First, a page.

Of course, for the same reason there is such a thing as Oscar bait, there’s also Hugo bait, so expect to see certain patterns with these stories—or just with their authors. Like in previous years, gender is one main theme, and of the four big categories (novel, novella, novelette, and short story,) with 24 stories and 22 authors, 18 of the finalists are women, 2 identify as trans, and 2 weirdos are men. There are also many names you might recognize from previous years. Make of those things what you will.

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Thoughts on biases and manuscript reading from the other side of the Atlantic

Via one of the blogs I follow (Amatopia), I found this interview with veteran author Paul Clayton. He talks a bit about his life and work and then he is asked about where he believes publishing is going and how his late works, most of them self-published, tie with that.

Clayton claims traditional self-publishing is too slow and that the selection process has become incestuous, compromised by what I guess could be described as either identity politics or just a very homogenous editorial class.

But I was never one of these dominant, mega-selling, white males. I was a “mid-list” author, as my first agent told me. But now, anybody that looks and sounds like me, is, in my opinion, wasting their time trying to get past the 20-year-old female, or feminized male, junior acquisition editors and interns. Especially if they write about what I would describe as “traditional America and Americans.”


But along came eBooks and they have given my writing career, such as it is, new life, although not as vibrant and visible as traditionally published books. You CAN publish without waiting five years, but so can everyone else.


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November 15 story: Twenty Feet, Part III

Part I, Part II

“Who is, or was, this Bardo?” Corin asked.

“Is, he is still alive as far as I know,” Dolman said and a faint smile crossed his face. “He was discharged. His place wasn’t the army. Oh, he was pretty good, but…” his voice trailed off and the smile became a chuckle.

“He was one of von Strab’s Morons,” one of the hunters explained.

“That’s uh… an officer?” The scribe ventured.

“No, those were von Strab’s Idiots. The Morons were then brain-scrambled boys they grabbed when the war got really nasty.”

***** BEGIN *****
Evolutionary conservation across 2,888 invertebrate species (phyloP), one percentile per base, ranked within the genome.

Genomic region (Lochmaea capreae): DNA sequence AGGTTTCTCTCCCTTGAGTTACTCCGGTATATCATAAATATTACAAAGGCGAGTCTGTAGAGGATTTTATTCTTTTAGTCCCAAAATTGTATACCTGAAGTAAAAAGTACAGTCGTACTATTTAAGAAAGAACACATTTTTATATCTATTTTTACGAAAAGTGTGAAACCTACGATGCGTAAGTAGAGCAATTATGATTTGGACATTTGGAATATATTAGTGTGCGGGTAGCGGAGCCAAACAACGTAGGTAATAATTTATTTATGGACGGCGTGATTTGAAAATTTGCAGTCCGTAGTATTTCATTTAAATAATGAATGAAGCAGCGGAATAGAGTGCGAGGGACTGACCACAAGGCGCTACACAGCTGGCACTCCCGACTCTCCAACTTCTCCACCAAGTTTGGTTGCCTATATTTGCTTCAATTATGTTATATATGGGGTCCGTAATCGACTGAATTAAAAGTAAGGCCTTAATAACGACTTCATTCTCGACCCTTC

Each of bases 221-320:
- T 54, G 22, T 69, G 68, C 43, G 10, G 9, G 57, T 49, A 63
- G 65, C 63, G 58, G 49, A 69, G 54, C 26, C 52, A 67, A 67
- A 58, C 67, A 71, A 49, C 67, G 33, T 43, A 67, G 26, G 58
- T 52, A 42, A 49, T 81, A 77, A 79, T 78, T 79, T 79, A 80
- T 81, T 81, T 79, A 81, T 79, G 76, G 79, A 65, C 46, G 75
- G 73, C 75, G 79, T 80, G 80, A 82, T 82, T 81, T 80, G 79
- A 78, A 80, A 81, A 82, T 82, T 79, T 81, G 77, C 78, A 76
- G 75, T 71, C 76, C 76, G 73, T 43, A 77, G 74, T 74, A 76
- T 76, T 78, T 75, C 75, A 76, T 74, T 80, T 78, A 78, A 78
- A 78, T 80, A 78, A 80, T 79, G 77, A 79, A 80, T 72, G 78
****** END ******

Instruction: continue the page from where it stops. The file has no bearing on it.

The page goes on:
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November 8 story: The Dork Knight

The businessman shot off to nearest alley, loudly cursing the sudden downpour. There, in the recessed doorway of an old building, decorated by the grotesque, jutting moldings that were a fashionable feature of the Old City district, he found shelter. And other men were looking for the same thing, or at least that’s what he thought at first.

The four men didn’t seem worried by the rain, and they walked his way with an almost casual pace. He didn’t like how they were dressed, or how they looked (and looked at him,) but he repressed the thought since he was a tolerant fellow.

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November 7 story: The Dreadful Writer, Part II

The second half of the interview with the fictitious writer James L. Cunningham. Part I is here.


Weber (editor): Does that come from your years in the army? You fought in Sudan, correct?

Cunningham (writer): Yes, against the Mahdists. Although ‘fought’ is not the best word for what happened there. Keep in mind that, when I was young, I read stories and tales of our Empire’s wars in the Far East. The ones from the Indian Rebellion of 57 were my favourites. Soldiers still fought duels back then. Not many, true, but it was not unheard of for men of both sides to single each other out for combat. But when I fought in Sudan… that was not the era of the duelist anymore, but the era of the Maxim gun. The closest I ever got to an enemy was perhaps thirty meters, a very angry Dervishe who became the inspiration for my first published story and, I guess, the original seed for many other.

Continue reading “November 7 story: The Dreadful Writer, Part II”